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ISSN Print: 2394-7500, ISSN Online: 2394-5869, CODEN: IJARPF

International Journal of Applied Research

Vol. 3, Issue 9, Part I (2017)

Meaning & scope of regional development: A critical study

Author(s)
Dr. Sanjay Kumar Jha
Abstract
Economic polarization is a process that is present at global, national and regional level. Economic activity is extremely spatially concentrated. Cities and developed regions use the agglomeration effect to attract labor and capital, thus achieving more favorable economic conditions than the agrarian region. Scientific research and European experiences over the past decades have contributed to the discrepancy among theorists about the causes and consequences of regional inequalities. Regional development is a complex process that involves a multidisciplinary approach. Without a detailed analysis of successful regional development cases, the implementation of their development systems directly to other regions can lead to the loss of time, capital, and human resources. Regional development is a process that needs to be adapted to specific conditions. Each region has its own identity and unique characteristics. Key factors of development include: natural and human resources, level of technological development, capital, knowledge, institutional and legislative framework, values, ethics and commitment. Regarding the pace and nature of regional development, institutional structures can play a key role. The prevailing opinion today is that regional development is closely linked to the use of endogenous capacities. The region can achieve long-term progress only if it uses its specific properties and endogenous/internal capacities. The challenge for each region is to use its endogenous resources that will make it competitive and attractive to the market. The progress of one region depends to a large extent on the circumstances and networking of different sectors at the local level. The modern concept of neo-endogenous development implies integral and sustainable development of the region, which includes the harmonization of economic, social and ecological goals. It combines the spatial, temporal and multi-sectoral dimension and emphasizes the reciprocal of local and external forces in the control of development processes. Undeveloped, mainly rural regions are no longer just territories that provide food and are not identified exclusively with the agrarian environment. Regional or cohesion policy is an important mechanism for sustainable economic development. Regional policy aims to reduce underdevelopment. The main motive for countries to adopt regional policies is to help poor and backward regions, for whose development and recovery the state it- self does not have enough strength. Regional development in a comprehensive way defines regional development priorities and ways of their realization.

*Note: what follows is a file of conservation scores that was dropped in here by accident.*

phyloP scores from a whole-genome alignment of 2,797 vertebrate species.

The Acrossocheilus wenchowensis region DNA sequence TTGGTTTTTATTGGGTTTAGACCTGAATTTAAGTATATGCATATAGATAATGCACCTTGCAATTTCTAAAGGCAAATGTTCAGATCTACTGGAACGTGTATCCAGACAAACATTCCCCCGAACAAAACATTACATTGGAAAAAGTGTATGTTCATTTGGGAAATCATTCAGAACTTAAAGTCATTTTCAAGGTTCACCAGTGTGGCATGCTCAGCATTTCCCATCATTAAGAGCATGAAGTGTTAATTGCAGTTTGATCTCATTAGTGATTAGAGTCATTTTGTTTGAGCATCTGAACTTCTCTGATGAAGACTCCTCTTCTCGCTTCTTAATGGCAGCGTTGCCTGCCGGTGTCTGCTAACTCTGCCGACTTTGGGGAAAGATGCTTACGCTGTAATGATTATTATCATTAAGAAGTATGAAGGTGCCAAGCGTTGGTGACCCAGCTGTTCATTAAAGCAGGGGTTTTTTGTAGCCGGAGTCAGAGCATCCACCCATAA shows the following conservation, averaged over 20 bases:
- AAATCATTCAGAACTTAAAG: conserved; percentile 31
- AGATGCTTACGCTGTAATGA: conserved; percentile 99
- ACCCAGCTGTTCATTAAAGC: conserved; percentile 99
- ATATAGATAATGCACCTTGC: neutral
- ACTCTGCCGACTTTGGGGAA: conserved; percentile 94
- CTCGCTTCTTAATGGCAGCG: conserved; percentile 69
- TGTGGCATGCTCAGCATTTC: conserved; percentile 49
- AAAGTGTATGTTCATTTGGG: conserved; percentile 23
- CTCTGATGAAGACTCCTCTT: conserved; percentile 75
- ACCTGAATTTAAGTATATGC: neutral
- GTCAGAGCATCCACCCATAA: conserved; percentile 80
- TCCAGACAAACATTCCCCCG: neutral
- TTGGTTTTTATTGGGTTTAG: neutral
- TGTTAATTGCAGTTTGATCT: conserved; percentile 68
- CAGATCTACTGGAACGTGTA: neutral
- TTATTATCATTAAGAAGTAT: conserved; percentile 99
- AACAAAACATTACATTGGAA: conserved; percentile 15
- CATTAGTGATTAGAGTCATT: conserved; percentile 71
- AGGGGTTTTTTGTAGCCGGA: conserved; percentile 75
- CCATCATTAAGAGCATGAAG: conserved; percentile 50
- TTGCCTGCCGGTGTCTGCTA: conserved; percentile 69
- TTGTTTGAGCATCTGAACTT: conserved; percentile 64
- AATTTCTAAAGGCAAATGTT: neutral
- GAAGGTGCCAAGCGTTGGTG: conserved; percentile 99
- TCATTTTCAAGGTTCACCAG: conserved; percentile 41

Pages: 633-637  |  113 Views  1 Downloads
How to cite this article:
Dr. Sanjay Kumar Jha. Meaning & scope of regional development: A critical study. Int J Appl Res 2017;3(9):633-637.
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